Our hope from this project is that students will gain an ecological literacy through a systems thinking and multidisciplinary approach. My hypothesis is that the students will develop a deeper understanding of the science, an appreciation of the political realities when developing policy, an understanding of the need for civil disobedience (Idle No More), and gain some tremendous skills. From my end, I get to learn, plan, assess, and hang out with some pretty cool colleagues.

Please let us know, via the comment thread, about things you have done that might help us or similar projects that you have done. We would love to learn (rip you off) from you and hear your stories.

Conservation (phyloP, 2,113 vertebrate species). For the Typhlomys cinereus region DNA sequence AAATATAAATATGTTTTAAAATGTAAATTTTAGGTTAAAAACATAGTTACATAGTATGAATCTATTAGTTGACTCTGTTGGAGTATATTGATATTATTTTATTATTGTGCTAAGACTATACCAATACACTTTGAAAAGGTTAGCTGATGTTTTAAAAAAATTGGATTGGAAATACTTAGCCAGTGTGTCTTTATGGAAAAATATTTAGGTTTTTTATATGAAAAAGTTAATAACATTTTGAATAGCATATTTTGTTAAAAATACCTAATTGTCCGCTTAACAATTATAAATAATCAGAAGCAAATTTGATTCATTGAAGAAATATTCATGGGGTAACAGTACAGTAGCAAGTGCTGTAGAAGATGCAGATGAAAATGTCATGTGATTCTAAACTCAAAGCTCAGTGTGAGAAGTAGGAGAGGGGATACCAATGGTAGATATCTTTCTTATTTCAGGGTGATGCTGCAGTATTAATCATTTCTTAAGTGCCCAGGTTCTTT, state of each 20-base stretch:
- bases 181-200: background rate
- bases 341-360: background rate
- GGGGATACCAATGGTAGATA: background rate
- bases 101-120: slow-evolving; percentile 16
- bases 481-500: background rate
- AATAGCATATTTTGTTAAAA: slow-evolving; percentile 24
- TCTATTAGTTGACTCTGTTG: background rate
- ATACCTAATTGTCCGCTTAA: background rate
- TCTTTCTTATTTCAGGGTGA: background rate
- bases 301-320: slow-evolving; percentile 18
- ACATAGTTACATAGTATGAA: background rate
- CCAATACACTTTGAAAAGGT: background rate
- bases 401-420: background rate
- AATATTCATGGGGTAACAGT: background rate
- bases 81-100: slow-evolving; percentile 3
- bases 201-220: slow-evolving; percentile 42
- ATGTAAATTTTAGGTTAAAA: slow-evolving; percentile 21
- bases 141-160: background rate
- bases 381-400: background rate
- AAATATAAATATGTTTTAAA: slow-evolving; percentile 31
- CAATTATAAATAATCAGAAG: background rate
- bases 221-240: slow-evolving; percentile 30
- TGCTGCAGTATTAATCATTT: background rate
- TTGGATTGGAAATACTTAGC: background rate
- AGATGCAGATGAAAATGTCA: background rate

To be continued…

Commodity Snapshot – Demand & Supply

Here is the Commodity Snapshot from last Saturday’s Globe and Mail:

High on the Hog
“Hog futures have been rising as many consumers choose pork over more expensive beef, which is selling near an eight-year high. Disease outbreaks in Asia have also lifted North American hog prices.”
90.4 cents – Price, in US dollars, per pound of lean pork on the Chicago Mercantile Exchange on Friday.
15 – Percentage increase in the price of beef over the past 12 months.
7 – Percentage increase in the price of pork over the past 12 months.
21.1 million – Number of hogs slaughtered in Canadian packing plants in 2010.
Here is your task:
1. Represent this scenario graphically.
2. Provide a written explanation of the shifts and changes in supply and/or demand.
3. Email me a picture of your graph and explanation and I’ll post it.
4. Feel free to comment on what your peers are thinking….


photo (4)Leanne